Bringing Automation to your Shop? What You Need to do

machine automation

The landscape is competitive in today’s manufacturing world. Demand may be up, but material costs are at an all-time high and the skilled labour shortage means the worker pool is more of a puddle. Fabricators are looking to automation to boost productivity while reducing costs.

While automation may be a new concept for your shop, it doesn’t need to be overwhelming. Integrating automation for labour-intensive, low-skill tasks like part handling can increase output while allowing operators to focus on more valuable work. Thinking about bringing automation to your metal fabrication shop? Here’s what you need to know before getting started.

Have a Vision

Before jumping into automation, nail down your vision to help you determine how you move forward. Think about your team, labour costs and skill sets, the types of work and materials you process, and how time is being spent on the floor. Set a baseline and think about your goals and expectations. Do a full audit of your machine operations and consider how you want to grow your business. You need to have a full view of where you are and where you want to go before you can build the automation system to get you there.

Plan, Plan, Plan

Once you have your vision set, put a plan in place to ensure your success. Plan for the upfront investment, but also for the labour changes, training, and ramp up time. Plus, anticipate your material, tools and fixture needs in advance to avoid leaving machines idle. Ensure you have the right procedures and materials in place so the machine can do its job.

There’s no point bringing in systems to increase productivity if you don’t have the means, materials, or upfront processes to make it happen.

Change Management is Critical

We think about how automation systems can positively impact the business – it can streamline repetitive processes, reduce safety concerns, risk of injury, and more, while boosting productivity. But we often overlook how a change like this can affect the team.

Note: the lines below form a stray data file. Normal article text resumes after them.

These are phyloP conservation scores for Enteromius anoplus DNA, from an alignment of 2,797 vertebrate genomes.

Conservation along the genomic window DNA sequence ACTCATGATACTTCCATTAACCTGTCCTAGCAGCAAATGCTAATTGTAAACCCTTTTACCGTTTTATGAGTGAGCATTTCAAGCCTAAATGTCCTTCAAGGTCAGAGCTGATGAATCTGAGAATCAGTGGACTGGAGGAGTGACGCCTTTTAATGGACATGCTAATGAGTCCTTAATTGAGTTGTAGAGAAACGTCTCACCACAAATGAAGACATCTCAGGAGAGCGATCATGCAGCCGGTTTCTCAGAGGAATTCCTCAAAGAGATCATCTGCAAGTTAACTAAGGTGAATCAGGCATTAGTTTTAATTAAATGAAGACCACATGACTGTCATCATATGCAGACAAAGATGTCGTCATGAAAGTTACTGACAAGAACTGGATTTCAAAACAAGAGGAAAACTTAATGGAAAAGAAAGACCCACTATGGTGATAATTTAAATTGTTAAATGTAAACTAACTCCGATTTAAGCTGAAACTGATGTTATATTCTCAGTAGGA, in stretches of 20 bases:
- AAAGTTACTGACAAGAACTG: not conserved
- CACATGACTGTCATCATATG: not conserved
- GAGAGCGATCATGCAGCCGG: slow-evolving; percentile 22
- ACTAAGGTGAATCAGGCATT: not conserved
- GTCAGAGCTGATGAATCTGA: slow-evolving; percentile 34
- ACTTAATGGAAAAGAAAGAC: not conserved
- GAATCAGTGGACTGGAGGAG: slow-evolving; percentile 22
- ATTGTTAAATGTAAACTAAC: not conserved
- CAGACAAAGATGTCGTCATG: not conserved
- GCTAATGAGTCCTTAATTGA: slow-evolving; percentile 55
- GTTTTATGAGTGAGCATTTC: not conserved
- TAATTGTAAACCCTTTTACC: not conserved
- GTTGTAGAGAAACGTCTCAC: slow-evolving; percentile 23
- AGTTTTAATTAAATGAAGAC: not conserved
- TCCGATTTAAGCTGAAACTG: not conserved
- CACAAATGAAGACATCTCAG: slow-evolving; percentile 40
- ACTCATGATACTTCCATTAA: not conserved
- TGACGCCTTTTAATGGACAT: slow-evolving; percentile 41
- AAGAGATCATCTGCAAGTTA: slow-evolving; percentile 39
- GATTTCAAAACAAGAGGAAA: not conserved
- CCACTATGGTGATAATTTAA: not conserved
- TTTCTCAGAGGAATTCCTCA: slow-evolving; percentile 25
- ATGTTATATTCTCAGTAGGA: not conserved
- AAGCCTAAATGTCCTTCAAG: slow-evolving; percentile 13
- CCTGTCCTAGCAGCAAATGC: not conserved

Organizational buy-in is critical when bringing in new technology, as many people need to be involved. The most important aspect of implementing automation is having a team that is excited about embracing new technology and change. You can only integrate new technology successfully if you have the team to do it. To make that happen, you need to be intentional about change management. For many shops, that requires a culture shift – and it’s not always easy. 

We are all human. With any change, it is natural that your team may have apprehensions. It is common for the fear factor to come into play, especially with the thought of automation eliminating jobs. Effective communication, training, and education are key to smoothing tension and avoiding resistance. Approach with caution, avoid any friction on the team and encourage positive acceptance by:

  • Communicating why it is needed and the opportunity it allows
  • Being transparent about how it will affect the workflow
  • Providing ample training
  • Allowing time for the team to learn about the technology, what it needs to run properly and any potential problems

Strong communication and empowerment can give your team a vested interest in the success of the technology and set you up for the best possible outcome. From increasing efficiency and reducing labour costs, to boosting productivity, employee retention, safety and stability; when everyone is on board, the opportunity is huge. With the right vision, plan and change management, the whole team can benefit from integrating automation.

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About Author
Eric St. James

Eric St. James is a President and part owner of Paramount for over 20 years. Strong business development professional with a Graduate focused in Mechanical Engineering Tech. from Dawson College.


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